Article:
Wednesday, January 29, 2014

Good-bye Thelma Jane

Yesterday I attended the memorial for Thelma Jane Armstrong, 80+ years strong when she left this earth, a woman I never met this side of heaven, and for once, I was simply there, with no duties, able to listen and take in a bit of a life well-lived as shared by those she loved most.

And so I learned about her pet names, an unquenchable zest for knowledge and love of life, her warmth and welcome, the importance of the family circle and laughing talk into the summer nights, and am still left wondering why the mention of Florida makes everyone laugh.

Memories are the shape and meaning and texture of a life and Jane’s is a patchwork quilt of love and laughter and that famous Highland stoicism, not grim, but merely accepting, of the challenges life throws our way.

And I am minded of someone recently reminding me at a church meeting about the importance of geography.  I tend to be dismissive of the church building when thinking about our mission, our call, our work in the world.  But when we were doing some dreaming about the future, one fellow said, “I know the building isn’t the point, but Beth, geography matters.”

Bill is right: geography matters, as I was poignantly reminded yesterday when Jane’s brother Charlie stood to speak.

Slow-talking words freighted with the loss of a beloved sister and forced out through years of reticence in the way of the farmers here not accustomed to speaking before others, thoughtful, weighing each word as if it mattered (because it does when it costs so very much), Charlie spent much time and loving detail describing the family home he and Jane and the other kids grew up in.  I can see the bedrooms and the fireplaces, the barn and the fields now but a memory in Charlie’s minds’ eye.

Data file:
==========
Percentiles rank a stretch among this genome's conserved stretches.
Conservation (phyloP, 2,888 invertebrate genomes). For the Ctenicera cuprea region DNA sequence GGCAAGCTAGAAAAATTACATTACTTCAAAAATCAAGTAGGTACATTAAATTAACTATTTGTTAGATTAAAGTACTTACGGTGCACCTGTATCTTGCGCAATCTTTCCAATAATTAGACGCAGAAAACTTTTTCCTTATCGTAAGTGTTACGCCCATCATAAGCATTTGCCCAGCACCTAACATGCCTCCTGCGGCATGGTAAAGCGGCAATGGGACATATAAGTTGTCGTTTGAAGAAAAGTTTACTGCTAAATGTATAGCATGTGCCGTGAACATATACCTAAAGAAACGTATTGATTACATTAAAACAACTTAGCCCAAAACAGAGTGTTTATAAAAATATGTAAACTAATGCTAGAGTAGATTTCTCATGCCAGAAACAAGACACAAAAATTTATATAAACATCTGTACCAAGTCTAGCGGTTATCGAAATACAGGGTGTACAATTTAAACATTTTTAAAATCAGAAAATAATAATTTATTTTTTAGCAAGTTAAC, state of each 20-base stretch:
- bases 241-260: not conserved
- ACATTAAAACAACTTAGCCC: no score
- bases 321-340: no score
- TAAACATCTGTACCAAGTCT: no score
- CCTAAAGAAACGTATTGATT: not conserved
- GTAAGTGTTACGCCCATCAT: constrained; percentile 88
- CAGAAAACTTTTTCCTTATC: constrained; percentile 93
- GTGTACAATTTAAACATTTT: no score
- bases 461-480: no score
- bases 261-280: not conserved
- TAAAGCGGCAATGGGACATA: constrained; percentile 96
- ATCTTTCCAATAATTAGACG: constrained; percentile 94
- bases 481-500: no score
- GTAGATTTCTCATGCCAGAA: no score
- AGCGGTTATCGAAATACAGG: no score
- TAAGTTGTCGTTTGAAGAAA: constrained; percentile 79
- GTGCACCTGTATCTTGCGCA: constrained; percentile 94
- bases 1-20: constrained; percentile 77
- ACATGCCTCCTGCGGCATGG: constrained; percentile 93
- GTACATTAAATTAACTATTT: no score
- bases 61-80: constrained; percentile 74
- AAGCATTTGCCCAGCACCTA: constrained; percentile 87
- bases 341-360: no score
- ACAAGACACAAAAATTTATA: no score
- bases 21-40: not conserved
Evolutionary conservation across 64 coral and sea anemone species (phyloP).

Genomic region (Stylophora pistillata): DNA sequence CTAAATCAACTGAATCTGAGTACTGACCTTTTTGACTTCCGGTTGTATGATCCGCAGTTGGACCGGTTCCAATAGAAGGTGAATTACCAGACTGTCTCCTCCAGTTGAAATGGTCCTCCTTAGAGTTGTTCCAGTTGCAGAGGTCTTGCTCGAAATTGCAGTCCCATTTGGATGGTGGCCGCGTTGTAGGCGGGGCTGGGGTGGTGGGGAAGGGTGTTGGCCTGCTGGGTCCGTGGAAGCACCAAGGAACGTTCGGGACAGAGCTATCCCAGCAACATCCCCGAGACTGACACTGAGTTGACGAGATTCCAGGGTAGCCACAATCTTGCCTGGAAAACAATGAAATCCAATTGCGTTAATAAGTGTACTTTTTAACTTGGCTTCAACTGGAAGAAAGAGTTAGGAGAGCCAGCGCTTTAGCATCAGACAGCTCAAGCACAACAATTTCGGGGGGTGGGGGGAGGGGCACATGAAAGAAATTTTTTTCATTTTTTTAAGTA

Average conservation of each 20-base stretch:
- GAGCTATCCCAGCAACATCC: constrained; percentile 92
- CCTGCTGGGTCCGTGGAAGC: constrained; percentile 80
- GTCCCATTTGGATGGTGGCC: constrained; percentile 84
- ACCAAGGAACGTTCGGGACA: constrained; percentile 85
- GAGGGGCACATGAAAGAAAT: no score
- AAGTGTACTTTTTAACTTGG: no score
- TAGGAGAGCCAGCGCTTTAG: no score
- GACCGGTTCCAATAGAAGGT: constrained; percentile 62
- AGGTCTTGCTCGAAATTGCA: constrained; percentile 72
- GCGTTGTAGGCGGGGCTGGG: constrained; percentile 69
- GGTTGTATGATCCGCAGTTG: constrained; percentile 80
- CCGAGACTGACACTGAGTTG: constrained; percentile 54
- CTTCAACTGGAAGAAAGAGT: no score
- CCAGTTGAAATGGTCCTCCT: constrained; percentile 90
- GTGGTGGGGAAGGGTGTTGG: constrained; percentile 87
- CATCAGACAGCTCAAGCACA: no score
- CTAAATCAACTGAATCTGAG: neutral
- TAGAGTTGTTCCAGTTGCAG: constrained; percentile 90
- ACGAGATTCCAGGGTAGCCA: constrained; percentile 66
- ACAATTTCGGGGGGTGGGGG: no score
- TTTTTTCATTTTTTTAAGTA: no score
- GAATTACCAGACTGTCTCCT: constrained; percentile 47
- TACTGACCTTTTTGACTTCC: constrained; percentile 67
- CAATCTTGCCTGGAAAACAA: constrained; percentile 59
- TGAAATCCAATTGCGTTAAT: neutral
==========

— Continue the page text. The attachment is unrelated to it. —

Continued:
Geography matters, and here was the geography of a childhood shared between brother and sister, navigated through one bedroom to get to the next, ringed in with the warmth of fire on cold winter nights, surrounded by the land, marked by a barn where childhood adventures and the hard work of farming come together as one, all bounded by the soundtrack of a life loved, a surprise of blues and jazz as the voices of Louis Armstrong’s What a Wonderful World blend into Billie Holliday’s I’ll Be Seeing You finally sails softly into Kamakawiwo’ole’s gentling Over the Rainbow.

Good-bye Thelma Jane.

How I wish I had known you.


  1. What a beautiful tribute to someone you didn't even know. May her family read this and be blessed as you were blessed at her memorial.


    1. Marilyn, Lots of holy ground moments of late. Thanks, as always, for your wonderful affirmations. Hugs, Beth